Blueprint Genetics RCV000208103 SCV000264252 pathogenic Primary familial hypertrophic cardiomyopathy 2015-11-05 criteria provided, single submitter clinical testing
Invitae RCV000474512 SCV000541909 pathogenic Familial hypertrophic cardiomyopathy 2; Left ventricular noncompaction 6; Familial restrictive cardiomyopathy 3 2018-12-14 criteria provided, single submitter clinical testing This sequence change replaces arginine with tryptophan at codon 92 of the TNNT2 protein (p.Arg92Trp). The arginine residue is highly conserved and there is a moderate physicochemical difference between arginine and tryptophan. This variant is present in population databases (rs397516456, ExAC 0.001%). This variant has been reported in dozens of individuals from multiple families affected with hypertrophic cardiomyopathy (PMID: 9060892, 8951566, 26507537). ClinVar contains an entry for this variant (Variation ID: 43627). Experimental studies have shown that this missense change results in an increase in Ca2+ sensitivity of force development (PMID: 14722098, 22334656). A different missense substitution at this codon (p.Arg92Gln) has been determined to be pathogenic (PMID: 7898523, 8205619, 9201030, 10085122, 10617660, 14722098, 18403758). This suggests that the arginine residue is critical for TNNT2 protein function and that other missense substitutions at this position may also be pathogenic. For these reasons, this variant has been classified as Pathogenic.
Ambry Genetics RCV000620701 SCV000739951 pathogenic Cardiovascular phenotype 2017-06-21 criteria provided, single submitter clinical testing Lines of evidence used in support of classification: Detected in individual satisfying established diagnostic critera for classic disease without a clear mutation,Well-characterized mutation at same position,Other strong data supporting pathogenic classification
Center for Human Genetics,University of Leuven RCV000768491 SCV000886796 pathogenic Hypertrophic cardiomyopathy 2018-10-31 criteria provided, single submitter clinical testing
Blueprint Genetics RCV000159280 SCV000928144 pathogenic not provided 2018-12-27 criteria provided, single submitter clinical testing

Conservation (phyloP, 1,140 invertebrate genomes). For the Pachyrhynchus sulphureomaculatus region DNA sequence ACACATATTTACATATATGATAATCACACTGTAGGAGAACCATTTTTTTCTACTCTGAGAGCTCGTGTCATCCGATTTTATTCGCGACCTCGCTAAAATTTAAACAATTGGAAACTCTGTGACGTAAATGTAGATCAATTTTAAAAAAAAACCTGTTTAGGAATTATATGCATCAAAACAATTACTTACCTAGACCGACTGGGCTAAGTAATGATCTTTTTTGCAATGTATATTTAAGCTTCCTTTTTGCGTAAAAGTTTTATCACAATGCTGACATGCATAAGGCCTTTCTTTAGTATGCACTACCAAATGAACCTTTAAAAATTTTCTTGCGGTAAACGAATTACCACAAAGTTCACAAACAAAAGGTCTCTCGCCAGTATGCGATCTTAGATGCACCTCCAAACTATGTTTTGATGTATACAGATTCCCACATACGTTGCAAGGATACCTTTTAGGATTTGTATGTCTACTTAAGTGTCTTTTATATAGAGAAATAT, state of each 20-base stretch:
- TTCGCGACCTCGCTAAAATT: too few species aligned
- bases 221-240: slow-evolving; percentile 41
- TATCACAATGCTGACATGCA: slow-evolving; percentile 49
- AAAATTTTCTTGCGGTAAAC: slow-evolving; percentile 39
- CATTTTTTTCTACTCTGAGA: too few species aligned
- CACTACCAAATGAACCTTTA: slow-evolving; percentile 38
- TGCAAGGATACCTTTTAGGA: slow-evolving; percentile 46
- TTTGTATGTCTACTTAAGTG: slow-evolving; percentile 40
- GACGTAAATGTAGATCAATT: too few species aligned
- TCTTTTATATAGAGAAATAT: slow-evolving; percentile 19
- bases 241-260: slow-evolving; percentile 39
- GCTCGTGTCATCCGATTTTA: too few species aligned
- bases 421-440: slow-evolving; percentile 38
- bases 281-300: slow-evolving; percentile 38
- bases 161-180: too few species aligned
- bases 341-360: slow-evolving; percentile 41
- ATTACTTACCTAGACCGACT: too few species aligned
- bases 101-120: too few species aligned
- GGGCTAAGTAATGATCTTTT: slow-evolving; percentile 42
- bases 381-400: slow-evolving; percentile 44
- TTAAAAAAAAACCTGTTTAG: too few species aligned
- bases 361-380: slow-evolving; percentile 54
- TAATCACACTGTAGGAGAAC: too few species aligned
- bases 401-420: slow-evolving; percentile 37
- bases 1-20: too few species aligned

Stanford Center for Inherited Cardiovascular Disease,Stanford University RCV000159280 SCV000280515 pathogenic not provided 2014-07-02 no assertion criteria provided clinical testing Note this variant was found in clinical genetic testing performed by one or more labs who may also submit to ClinVar. Thus any internal case data may overlap with the internal case data of other labs. The interpretation reviewed below is that of the Stanford Center for Inherited Cardiovascular Disease. TNNT2 Arg92Trp (R92W; at the nucleotide level) This variant has been reported in at least 16 unrelated cases of HCM with good segregation data in 2 families and weak segregation data in two more. Strong functional data is available both in vitro and in a transgenic mouse model. Koga et al. (1996) found Arg92Trp in two Japanese HCM families. The variant was “present in all affected family members” (a total of 5 people), but specific segregation data for each family is not provided. Moolman et al. (1997) detected this variant in 2 South African families of mixed ancestry with HCM. Segregation data was available for one of these families, with five affected family members carrying the variant. Moolman-Smook et al. (1999) detected it in 4 additional HCM probands of mixed ancestry from South Africa. Varnava et al. (2001) detected it in 2 unrelated cases. Fujino et al. (2001)/Shimizu et al. (2003) identified it in 2 Japanese families. In one family, Arg92Trp segregated with disease in 6 affected family members (5 siblings and one of their children). In the other, two affected siblings carried the variant. Ackerman et al. (2002) detected it in one HCM patient at the Mayo Clinic; it segregated with disease in the patient and her mother. Waldmuller et al. (2002) used this variant in developing a microarray screen for recurring HCM variants. Van Driest et al (2003) detected it in another HCM case at the Mayo Clinic. Van Driest et al. (2004) reported a double-heterozygote carrying Arg92Trp plus a Val256Ile variant in MYBPC3. Konno et al. (2005) detected it in 8 Japanese individuals from HCM families (it is not clear if they are related, or how many have LVH).***note that the cases reported in Van Driest et al (2003, 2004) and Ackerman et al (2002) may overlap. Some authors have suggested that p.Arg92Trp in TNNT2 is associated with a higher risk of sudden death with mild or even absent hypertrophy (Moolman et al 1997, 1999). Two other mutations at the same codon have also been reported in families with HCM: p.Arg92Leu and p.Arg92Gln (we categorize both as very likely disease causing). Variation at nearby loci of TNNT2 (within 10 amino acids to either side) has been associated with disease, supporting the functional importance of this region of the protein. These HCM variants include Glu83Lys, Val85Leu, Asp86Ala, Arg94Leu, Arg94Cys, and Lys97Asn (Willott et al. 2010; Harvard Sarcomere Protein Gene Mutation Database). The region between residues ~80-180 of TNNT2 has been described as essential for anchoring the troponin-tropomyosin complex to the thin filament (Hinkle et al. 1999, Palm et al. 2001). In vitro functional data from Palm et al. (2001) suggests that a change at codon 92—whether Arg92Trp, Arg92Gln or Arg92Leu—impairs binding of troponin T to tropomyosin, and makes the protein less effective at promoting the binding of tropomyosin to actin. Harada & Potter (2004) showed the Arg92Trp variant to alter the contractile properties of skinned cardiac fibers, including the response of cardiac contraction to changes in pH. He et al. (2007) showed that transgenic mice bearing the Arg92Trp or Arg92Leu variant had a greater “energy cost” for cardiac muscle contraction than wild-type mice. The magnitude of these changes was mutation-specific: Arg92Trp hearts showed more severe energetic abnormalities and greater contractile dysfunction than Arg92Leu hearts. Guinto et al. (2009) showed diastolic dysfunction in transgenic mice carrying the variant, and altered calcium kinetics in isolated transgenic myocytes. This is a nonconservative amino acid change from a basic, positively-charged Arginine to a nonpolar Tryptophan. The Arginine at codon 92 is highly conserved across 39 vertebrate species examined (it is a Lysine in medaka) and surrounding residues are also highly conserved. In silico analysis with PolyPhen-2 ( predicts the variant to be “probably damaging”. In total the variant has not been seen in ~5990 published controls and publicly available population datsets. There is no variation at codon 92 listed in the NHLBI Exome Sequencing Project dataset, which currently includes variant calls on ~3500 Caucasian and ~1800 African American individuals (as of 1/15/2012). There is also no variation at this codon listed in dbSNP or 1000 genomes (as of 1/15/2012). The variant was not observed in published controls: Koga et al. (1996) did not detect the variant in more than 100 Japanese controls. Moolman et al. (1997) reported that the variant was absent from 100 control individuals. Moolman-Smook et al. (1999) did not find it in 100 controls (unclear if these were the same controls as in 1997). Fujino et al. (2001) did not detect it in 100 controls. Varnava et al. (2001) did not detect it in at least 90 control individuals. Van Driest et al. (2003) did not detect it in 100 Caucasian and 100 African American controls.